Tuesday, April 1, 2008

Nethack for Gnome

Nethack is the holy grail of Linux/open-source gaming: it embodies all of the characteristics that define the traditional *nix game. Nethack for Gnome is a prettied-up version of Nethack that is playable under the Gnome environment. It's just Nethack with a graphical overlay. For all intents and purposes, it is Nethack; it even installs Nethack along with the graphical version, so you can play it in all its oldschool ASCII glory from the command line, if you like.

Quick refresher for those who don't know what Nethack is: it's a rogue-like game, some would say the definitive rogue-like game, and what that means is that the game consists of randomly generated dungeons, it's impossibly hard, the controls are more complicated than rocket-science, it has no storyline, but nonetheless has a devoted cult of followers who think it's the most brilliant game ever, probably because they've devoted so much time to figuring the damn thing out that they're forced to praise it so that they don't seem like complete wankers. You move around these text-based dungeons with the arrow keys, move into monsters to attack them, and use a gajillion unwieldy and ridiculous key-combinations to do obscure and unlikely things to the random objects you encounter along the way. You cannot restore a savegame if you die, which I'm actually fine with, but a lot of people hate that.

(Honestly, I just don't see the attraction to these games; I've tried to get into multiple rogue-likes multiple times over my years of gaming, and they all tend to... suck; I'm not a graphics whore - I loved MUDs and BBS doors - but rogue-likes are simply not good games without an investment of thousands of research hours on the part of the player, that would be better put to use curing cancer or world hunger).

Rather than re-conceptualize the Nethack experience, like Falcon's Eye (review here) did, this is a simple tit-for-tat ASCII-for-sprite swap for the most part. The view of the map is exactly what it would have been in regular ole' Nethack, only it's made out of little graphical tiles instead of being made from letters n' symbols. There are some other differences but they're mostly cosmetic.

As in Falcon's Eye the re-tool for a GUI involves making the mouse accessible, which has the result of giving you a convenient list of the major commands in the menus at the top of the screen. Remembering that 'ctrl-d' is how you kick a door in, 'q' is how you drink a potion, and 'Q' is how you ready ammo in a quiver, 'w' is how you wield a weapon, 'W' is how you wear an item of clothing... all that's theoretically a thing of the past, cuz' you can just click to get 'er done.

Of course, you'll probably get sick of all the clicking and just use the keyboard, but at least when you can't remember how to do what you want to do, you can consult the menu, which is actually more effective and efficient than trying to go through the help internal to the ASCII version.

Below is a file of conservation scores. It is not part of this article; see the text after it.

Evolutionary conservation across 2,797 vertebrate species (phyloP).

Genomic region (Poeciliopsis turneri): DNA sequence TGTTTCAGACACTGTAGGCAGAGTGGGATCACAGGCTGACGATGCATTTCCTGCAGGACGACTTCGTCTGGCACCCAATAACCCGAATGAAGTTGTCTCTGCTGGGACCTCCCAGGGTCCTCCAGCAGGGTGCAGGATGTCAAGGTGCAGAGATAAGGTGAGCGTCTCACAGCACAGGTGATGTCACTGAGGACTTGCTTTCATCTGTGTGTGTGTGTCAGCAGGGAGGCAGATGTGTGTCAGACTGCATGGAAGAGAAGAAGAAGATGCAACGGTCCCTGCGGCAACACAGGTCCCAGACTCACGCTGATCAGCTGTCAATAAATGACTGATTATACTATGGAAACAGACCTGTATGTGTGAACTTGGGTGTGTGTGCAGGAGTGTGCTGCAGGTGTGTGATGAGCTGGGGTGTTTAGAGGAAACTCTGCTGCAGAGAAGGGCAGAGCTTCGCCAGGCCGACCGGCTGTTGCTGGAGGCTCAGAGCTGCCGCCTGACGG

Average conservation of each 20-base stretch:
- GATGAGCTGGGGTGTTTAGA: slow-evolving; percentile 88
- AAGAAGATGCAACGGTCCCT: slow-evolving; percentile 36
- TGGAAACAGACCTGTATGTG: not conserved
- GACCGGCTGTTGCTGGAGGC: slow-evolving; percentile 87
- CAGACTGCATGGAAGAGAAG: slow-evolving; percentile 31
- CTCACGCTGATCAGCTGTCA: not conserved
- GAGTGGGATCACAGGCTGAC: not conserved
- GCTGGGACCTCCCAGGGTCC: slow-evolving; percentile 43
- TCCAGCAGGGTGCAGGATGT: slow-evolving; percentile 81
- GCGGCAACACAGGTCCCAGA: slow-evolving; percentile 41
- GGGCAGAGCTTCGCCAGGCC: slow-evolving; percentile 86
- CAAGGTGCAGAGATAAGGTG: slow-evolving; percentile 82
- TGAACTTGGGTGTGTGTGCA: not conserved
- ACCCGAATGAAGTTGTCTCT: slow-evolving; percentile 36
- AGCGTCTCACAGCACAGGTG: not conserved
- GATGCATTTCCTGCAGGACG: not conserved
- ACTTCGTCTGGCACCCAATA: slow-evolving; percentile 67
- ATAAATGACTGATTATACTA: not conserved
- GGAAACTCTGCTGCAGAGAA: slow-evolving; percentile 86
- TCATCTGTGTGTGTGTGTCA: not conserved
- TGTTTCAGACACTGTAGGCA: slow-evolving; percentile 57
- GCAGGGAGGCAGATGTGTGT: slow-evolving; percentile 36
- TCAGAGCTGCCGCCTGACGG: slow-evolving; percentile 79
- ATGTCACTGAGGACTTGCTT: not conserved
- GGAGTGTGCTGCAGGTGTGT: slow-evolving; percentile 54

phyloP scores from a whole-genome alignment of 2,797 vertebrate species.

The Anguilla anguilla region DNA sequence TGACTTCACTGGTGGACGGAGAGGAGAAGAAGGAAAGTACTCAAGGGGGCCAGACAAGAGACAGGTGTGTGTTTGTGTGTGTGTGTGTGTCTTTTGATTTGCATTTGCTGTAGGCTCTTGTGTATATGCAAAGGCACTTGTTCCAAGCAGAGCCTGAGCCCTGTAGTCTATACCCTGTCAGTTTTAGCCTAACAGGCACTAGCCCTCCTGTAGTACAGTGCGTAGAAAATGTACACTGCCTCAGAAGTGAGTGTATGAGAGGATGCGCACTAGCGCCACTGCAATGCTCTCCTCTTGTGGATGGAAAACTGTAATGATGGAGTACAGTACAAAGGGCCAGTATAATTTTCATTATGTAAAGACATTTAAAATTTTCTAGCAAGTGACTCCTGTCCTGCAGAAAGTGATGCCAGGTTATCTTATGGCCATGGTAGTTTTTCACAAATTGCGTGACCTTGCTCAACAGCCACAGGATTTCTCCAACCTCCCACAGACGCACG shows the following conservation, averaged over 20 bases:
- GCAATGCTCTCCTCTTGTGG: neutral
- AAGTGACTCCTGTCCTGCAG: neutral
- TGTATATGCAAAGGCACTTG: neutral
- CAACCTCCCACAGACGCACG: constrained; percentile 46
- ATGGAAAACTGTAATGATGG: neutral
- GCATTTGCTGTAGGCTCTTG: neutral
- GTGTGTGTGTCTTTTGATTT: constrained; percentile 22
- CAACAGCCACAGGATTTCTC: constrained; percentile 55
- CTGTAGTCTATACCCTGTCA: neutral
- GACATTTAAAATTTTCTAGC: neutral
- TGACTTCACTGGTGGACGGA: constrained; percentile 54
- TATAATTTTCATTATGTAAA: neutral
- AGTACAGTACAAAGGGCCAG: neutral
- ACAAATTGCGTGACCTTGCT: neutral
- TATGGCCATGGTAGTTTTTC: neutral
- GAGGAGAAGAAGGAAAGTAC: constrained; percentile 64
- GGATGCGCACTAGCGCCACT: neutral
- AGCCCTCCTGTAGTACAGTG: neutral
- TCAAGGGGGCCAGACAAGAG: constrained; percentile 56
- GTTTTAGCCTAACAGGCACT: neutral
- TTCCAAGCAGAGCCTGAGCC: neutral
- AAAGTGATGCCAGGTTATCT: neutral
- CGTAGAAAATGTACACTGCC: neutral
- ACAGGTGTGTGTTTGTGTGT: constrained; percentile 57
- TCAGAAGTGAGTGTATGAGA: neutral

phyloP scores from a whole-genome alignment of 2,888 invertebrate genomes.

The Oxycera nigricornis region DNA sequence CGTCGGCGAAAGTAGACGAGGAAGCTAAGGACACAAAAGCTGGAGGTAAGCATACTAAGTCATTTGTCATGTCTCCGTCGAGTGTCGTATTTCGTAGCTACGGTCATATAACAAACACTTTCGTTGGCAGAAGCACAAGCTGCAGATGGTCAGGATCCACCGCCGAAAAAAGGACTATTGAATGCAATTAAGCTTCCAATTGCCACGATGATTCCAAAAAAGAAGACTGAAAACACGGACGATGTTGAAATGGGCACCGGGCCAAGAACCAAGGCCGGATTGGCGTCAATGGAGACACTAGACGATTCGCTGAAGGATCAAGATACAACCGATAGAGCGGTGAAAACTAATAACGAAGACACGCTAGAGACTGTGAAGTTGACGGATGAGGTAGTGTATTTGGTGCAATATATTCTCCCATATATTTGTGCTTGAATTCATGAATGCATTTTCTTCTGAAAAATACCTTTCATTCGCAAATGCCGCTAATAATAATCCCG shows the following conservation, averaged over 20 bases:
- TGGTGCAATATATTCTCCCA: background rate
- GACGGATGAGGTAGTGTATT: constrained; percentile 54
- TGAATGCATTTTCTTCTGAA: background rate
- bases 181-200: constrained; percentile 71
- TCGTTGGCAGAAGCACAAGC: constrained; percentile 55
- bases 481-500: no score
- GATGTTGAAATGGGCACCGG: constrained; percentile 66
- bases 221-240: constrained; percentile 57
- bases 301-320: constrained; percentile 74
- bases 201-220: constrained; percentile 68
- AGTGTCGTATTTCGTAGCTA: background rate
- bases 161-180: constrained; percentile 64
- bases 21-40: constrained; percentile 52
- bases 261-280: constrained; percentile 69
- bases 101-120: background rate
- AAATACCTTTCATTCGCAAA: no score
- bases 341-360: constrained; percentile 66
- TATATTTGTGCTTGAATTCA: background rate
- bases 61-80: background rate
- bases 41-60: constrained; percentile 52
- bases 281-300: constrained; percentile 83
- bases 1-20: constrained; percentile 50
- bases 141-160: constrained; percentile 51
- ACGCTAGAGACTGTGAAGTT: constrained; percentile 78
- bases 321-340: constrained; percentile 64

Nethack is the game that invented whatever the opposite of user-friendliness is. It actively hates its players, it wants them to die, and it demands study equivalent to that required to attain a PhD in order to fully comprehend its ins and outs and develop a winning strategy.

Or so I have heard - in the time I didn't waste trying to figure out how to play Nethack, I've gotten a double-major in English and History, read a few hundred novels, beaten a good dozen or so video games, played a plethora of others to varying degrees of success, and consumed countless gallons of booze. While my degree may be less marketable than Nethack-skills, I can't say I have any regrets.

Playing this graphical version is as painful as playing the Windows graphical version (though I think I liked the look of this one's non-game-map areas better; the map itself looks exactly the same) which is as painful as playing the text version, for all intents and purposes. If playing a game that can only be won by actively going through the code that created it searching for unknown features that will allow you to find victory sounds like a good time, rock it out. It doesn't appeal to me, personally.

This is at least one up on Falcon's Eye as, although it's perhaps not as pretty, it doesn't introduce any of the problems that Falcon's Eye's isometric view did, while it does have all the benefits that result from adding mouse and GUI support. Since you can play this graphical version completely via the keyboard if you like, it's exactly like playing Nethack only with tiny little tiles instead of characters. The mouse support adds accessibility while not ruining the game for old hands at Nethack. In that context, the game is a success.

For what it's worth, lots of people (a minority, but still lots) do like rogue-like games, and you may be one of them. For a different take on the genre, I recommend John Harris' column @Play over at GameSetWatch - he manages to keep convincing me that I should be playing rogue-likes despite the fact that I know I hate them, and he's reviewed a number of the more famous iterations of the rogue formula, as well as some obscure ones. If I ever acquire a Nintendo DS, I'm going to check out Shiren the Wanderer solely on the basis of his numerous in-depth examinations of the game.

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